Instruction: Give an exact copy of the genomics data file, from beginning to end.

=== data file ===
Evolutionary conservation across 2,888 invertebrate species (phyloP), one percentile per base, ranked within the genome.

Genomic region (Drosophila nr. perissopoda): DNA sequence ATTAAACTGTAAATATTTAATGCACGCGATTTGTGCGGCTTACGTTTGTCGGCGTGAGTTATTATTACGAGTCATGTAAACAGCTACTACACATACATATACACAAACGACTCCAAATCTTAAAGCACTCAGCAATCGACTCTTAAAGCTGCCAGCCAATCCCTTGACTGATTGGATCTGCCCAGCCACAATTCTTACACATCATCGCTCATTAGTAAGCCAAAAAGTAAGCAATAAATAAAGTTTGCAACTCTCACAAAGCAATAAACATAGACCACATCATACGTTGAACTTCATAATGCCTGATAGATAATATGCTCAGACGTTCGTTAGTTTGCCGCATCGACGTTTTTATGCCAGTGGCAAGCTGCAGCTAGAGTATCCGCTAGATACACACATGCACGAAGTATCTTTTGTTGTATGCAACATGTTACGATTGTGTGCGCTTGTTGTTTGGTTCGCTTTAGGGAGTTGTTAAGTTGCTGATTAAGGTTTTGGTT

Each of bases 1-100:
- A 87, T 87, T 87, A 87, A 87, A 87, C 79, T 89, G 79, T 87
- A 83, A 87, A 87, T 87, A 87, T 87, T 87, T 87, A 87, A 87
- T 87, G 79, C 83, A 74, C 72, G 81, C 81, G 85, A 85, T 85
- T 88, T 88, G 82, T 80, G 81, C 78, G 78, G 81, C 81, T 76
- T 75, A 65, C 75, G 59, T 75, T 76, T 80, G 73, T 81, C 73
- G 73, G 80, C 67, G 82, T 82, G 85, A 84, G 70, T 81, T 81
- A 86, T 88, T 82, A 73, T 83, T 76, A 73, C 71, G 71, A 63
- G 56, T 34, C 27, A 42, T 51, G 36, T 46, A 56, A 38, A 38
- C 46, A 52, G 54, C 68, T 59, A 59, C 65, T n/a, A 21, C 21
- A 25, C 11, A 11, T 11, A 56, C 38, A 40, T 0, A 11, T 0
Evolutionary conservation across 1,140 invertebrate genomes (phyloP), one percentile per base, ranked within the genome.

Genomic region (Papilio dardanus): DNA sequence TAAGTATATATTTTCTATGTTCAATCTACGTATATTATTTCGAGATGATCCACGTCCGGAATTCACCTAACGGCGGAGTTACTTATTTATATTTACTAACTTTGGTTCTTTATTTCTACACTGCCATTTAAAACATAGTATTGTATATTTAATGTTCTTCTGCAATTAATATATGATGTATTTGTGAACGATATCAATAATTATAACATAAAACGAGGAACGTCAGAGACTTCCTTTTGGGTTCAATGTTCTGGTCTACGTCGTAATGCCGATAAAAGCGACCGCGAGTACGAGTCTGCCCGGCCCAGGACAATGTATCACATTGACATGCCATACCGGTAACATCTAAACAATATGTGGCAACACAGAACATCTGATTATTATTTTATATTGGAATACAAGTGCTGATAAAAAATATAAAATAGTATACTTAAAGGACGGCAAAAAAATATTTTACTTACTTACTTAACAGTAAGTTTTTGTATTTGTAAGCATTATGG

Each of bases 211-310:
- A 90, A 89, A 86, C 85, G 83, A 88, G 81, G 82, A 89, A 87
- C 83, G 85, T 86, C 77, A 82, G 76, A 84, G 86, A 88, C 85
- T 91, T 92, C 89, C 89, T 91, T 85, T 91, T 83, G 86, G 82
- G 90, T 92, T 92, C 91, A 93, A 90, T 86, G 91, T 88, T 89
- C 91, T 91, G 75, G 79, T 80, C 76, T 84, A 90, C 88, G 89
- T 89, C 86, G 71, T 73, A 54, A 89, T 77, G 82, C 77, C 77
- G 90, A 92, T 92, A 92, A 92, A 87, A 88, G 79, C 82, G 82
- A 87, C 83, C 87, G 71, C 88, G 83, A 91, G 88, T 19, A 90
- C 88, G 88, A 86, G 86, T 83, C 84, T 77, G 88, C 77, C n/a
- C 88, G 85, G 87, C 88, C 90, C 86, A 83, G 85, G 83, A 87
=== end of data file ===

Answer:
Evolutionary conservation across 2,888 invertebrate species (phyloP), one percentile per base, ranked within the genome.

Genomic region (Drosophila nr. perissopoda): DNA sequence ATTAAACTGTAAATATTTAATGCACGCGATTTGTGCGGCTTACGTTTGTCGGCGTGAGTTATTATTACGAGTCATGTAAACAGCTACTACACATACATATACACAAACGACTCCAAATCTTAAAGCACTCAGCAATCGACTCTTAAAGCTGCCAGCCAATCCCTTGACTGATTGGATCTGCCCAGCCACAATTCTTACACATCATCGCTCATTAGTAAGCCAAAAAGTAAGCAATAAATAAAGTTTGCAACTCTCACAAAGCAATAAACATAGACCACATCATACGTTGAACTTCATAATGCCTGATAGATAATATGCTCAGACGTTCGTTAGTTTGCCGCATCGACGTTTTTATGCCAGTGGCAAGCTGCAGCTAGAGTATCCGCTAGATACACACATGCACGAAGTATCTTTTGTTGTATGCAACATGTTACGATTGTGTGCGCTTGTTGTTTGGTTCGCTTTAGGGAGTTGTTAAGTTGCTGATTAAGGTTTTGGTT

Each of bases 1-100:
- A 87, T 87, T 87, A 87, A 87, A 87, C 79, T 89, G 79, T 87
- A 83, A 87, A 87, T 87, A 87, T 87, T 87, T 87, A 87, A 87
- T 87, G 79, C 83, A 74, C 72, G 81, C 81, G 85, A 85, T 85
- T 88, T 88, G 82, T 80, G 81, C 78, G 78, G 81, C 81, T 76
- T 75, A 65, C 75, G 59, T 75, T 76, T 80, G 73, T 81, C 73
- G 73, G 80, C 67, G 82, T 82, G 85, A 84, G 70, T 81, T 81
- A 86, T 88, T 82, A 73, T 83, T 76, A 73, C 71, G 71, A 63
- G 56, T 34, C 27, A 42, T 51, G 36, T 46, A 56, A 38, A 38
- C 46, A 52, G 54, C 68, T 59, A 59, C 65, T n/a, A 21, C 21
- A 25, C 11, A 11, T 11, A 56, C 38, A 40, T 0, A 11, T 0
Evolutionary conservation across 1,140 invertebrate genomes (phyloP), one percentile per base, ranked within the genome.

Genomic region (Papilio dardanus): DNA sequence TAAGTATATATTTTCTATGTTCAATCTACGTATATTATTTCGAGATGATCCACGTCCGGAATTCACCTAACGGCGGAGTTACTTATTTATATTTACTAACTTTGGTTCTTTATTTCTACACTGCCATTTAAAACATAGTATTGTATATTTAATGTTCTTCTGCAATTAATATATGATGTATTTGTGAACGATATCAATAATTATAACATAAAACGAGGAACGTCAGAGACTTCCTTTTGGGTTCAATGTTCTGGTCTACGTCGTAATGCCGATAAAAGCGACCGCGAGTACGAGTCTGCCCGGCCCAGGACAATGTATCACATTGACATGCCATACCGGTAACATCTAAACAATATGTGGCAACACAGAACATCTGATTATTATTTTATATTGGAATACAAGTGCTGATAAAAAATATAAAATAGTATACTTAAAGGACGGCAAAAAAATATTTTACTTACTTACTTAACAGTAAGTTTTTGTATTTGTAAGCATTATGG

Each of bases 211-310:
- A 90, A 89, A 86, C 85, G 83, A 88, G 81, G 82, A 89, A 87
- C 83, G 85, T 86, C 77, A 82, G 76, A 84, G 86, A 88, C 85
- T 91, T 92, C 89, C 89, T 91, T 85, T 91, T 83, G 86, G 82
- G 90, T 92, T 92, C 91, A 93, A 90, T 86, G 91, T 88, T 89
- C 91, T 91, G 75, G 79, T 80, C 76, T 84, A 90, C 88, G 89
- T 89, C 86, G 71, T 73, A 54, A 89, T 77, G 82, C 77, C 77
- G 90, A 92, T 92, A 92, A 92, A 87, A 88, G 79, C 82, G 82
- A 87, C 83, C 87, G 71, C 88, G 83, A 91, G 88, T 19, A 90
- C 88, G 88, A 86, G 86, T 83, C 84, T 77, G 88, C 77, C n/a
- C 88, G 85, G 87, C 88, C 90, C 86, A 83, G 85, G 83, A 87